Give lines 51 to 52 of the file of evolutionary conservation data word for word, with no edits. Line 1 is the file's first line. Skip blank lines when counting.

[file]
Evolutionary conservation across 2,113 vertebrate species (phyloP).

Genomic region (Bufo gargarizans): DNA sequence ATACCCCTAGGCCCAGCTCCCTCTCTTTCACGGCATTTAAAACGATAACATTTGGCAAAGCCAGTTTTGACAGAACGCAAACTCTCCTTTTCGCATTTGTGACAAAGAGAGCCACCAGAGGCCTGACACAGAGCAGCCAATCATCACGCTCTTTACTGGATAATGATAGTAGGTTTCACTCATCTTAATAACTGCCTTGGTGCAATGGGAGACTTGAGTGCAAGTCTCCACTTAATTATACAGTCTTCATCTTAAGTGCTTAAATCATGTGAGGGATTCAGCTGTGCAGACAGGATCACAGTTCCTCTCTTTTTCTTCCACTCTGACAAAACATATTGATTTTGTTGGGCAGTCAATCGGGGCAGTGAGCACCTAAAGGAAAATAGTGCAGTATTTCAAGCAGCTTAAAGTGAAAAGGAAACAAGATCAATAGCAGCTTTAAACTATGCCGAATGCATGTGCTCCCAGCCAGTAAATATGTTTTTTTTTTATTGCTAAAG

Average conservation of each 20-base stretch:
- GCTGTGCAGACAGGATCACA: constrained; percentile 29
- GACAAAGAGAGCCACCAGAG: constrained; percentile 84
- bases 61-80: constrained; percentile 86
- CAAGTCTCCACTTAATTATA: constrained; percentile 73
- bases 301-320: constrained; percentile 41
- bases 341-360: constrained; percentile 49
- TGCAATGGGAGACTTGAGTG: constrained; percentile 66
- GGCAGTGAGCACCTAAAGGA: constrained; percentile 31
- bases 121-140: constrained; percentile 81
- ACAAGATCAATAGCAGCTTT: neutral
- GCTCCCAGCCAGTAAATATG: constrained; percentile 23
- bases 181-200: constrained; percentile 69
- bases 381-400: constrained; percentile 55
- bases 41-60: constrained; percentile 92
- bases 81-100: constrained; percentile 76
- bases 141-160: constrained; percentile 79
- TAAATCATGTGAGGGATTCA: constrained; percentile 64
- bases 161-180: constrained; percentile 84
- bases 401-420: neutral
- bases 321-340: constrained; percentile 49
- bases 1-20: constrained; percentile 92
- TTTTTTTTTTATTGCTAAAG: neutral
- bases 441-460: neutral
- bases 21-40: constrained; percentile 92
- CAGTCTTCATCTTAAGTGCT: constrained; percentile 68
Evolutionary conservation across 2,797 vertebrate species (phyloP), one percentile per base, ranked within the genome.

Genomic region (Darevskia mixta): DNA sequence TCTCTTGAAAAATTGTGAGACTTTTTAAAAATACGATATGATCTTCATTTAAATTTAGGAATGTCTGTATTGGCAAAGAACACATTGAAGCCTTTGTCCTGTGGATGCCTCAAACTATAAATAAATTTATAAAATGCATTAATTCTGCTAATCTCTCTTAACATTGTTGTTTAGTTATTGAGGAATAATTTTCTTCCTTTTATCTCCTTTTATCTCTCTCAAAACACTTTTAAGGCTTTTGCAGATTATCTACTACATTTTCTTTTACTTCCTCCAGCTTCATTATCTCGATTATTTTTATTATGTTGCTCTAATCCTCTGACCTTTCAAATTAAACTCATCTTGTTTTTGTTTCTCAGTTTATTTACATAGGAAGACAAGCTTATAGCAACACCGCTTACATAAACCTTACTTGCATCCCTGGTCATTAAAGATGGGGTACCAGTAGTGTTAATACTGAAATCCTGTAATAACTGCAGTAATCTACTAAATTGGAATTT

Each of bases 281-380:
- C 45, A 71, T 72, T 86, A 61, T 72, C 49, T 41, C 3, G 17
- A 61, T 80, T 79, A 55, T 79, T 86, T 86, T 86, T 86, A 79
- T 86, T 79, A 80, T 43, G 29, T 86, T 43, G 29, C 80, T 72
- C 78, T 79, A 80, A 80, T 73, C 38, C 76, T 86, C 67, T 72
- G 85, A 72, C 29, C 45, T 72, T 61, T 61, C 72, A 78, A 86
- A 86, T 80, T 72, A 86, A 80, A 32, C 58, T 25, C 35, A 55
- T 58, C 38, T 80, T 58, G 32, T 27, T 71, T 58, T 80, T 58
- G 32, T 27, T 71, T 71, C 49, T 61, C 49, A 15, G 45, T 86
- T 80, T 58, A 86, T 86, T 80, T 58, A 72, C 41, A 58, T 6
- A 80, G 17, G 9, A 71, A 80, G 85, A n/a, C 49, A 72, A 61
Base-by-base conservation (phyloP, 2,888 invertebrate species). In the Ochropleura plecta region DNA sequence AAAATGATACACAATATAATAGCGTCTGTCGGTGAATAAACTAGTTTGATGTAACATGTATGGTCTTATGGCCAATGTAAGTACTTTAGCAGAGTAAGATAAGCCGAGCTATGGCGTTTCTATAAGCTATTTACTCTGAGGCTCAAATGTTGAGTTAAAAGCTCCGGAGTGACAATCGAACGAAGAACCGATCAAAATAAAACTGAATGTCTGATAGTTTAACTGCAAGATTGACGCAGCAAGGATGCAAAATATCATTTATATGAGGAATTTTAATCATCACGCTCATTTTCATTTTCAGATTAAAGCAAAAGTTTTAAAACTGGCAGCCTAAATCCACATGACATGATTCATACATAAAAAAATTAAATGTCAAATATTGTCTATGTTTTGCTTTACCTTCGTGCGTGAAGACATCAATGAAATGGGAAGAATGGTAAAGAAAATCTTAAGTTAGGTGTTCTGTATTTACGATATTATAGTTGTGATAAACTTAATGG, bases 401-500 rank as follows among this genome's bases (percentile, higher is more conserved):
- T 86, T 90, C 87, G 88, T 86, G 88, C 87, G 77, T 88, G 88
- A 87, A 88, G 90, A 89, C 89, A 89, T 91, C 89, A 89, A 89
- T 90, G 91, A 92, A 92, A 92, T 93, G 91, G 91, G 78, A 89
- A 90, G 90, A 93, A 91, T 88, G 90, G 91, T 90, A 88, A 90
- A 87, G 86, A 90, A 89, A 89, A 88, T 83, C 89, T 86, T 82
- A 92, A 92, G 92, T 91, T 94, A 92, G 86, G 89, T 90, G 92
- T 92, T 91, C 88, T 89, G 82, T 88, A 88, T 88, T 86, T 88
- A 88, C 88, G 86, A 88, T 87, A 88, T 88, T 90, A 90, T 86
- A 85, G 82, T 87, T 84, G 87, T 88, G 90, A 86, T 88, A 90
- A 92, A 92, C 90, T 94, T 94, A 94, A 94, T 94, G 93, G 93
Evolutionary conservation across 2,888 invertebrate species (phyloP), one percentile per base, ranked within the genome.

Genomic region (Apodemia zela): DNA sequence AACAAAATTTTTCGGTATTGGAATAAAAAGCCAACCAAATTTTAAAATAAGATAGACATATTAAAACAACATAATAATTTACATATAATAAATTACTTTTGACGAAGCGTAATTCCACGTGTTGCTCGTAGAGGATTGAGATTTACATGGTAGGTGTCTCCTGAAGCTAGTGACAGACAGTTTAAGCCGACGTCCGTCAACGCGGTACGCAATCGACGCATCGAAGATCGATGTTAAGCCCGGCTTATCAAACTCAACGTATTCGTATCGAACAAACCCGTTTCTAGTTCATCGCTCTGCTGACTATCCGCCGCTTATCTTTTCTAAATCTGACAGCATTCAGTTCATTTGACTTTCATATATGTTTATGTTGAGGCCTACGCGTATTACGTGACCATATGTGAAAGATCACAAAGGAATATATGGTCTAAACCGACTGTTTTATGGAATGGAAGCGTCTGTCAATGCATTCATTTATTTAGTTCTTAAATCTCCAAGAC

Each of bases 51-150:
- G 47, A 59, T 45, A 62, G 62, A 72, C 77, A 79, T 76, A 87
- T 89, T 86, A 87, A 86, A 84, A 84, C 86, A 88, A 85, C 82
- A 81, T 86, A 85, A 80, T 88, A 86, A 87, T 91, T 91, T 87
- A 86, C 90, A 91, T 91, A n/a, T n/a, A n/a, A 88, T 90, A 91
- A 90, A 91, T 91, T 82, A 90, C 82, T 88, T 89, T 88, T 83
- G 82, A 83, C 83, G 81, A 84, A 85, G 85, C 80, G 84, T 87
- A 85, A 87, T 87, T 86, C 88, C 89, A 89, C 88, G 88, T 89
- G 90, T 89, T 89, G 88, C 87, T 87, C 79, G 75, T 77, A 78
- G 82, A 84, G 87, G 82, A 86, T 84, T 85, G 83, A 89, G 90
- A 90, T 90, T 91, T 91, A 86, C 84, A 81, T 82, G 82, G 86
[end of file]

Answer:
- A 85, G 82, T 87, T 84, G 87, T 88, G 90, A 86, T 88, A 90
- A 92, A 92, C 90, T 94, T 94, A 94, A 94, T 94, G 93, G 93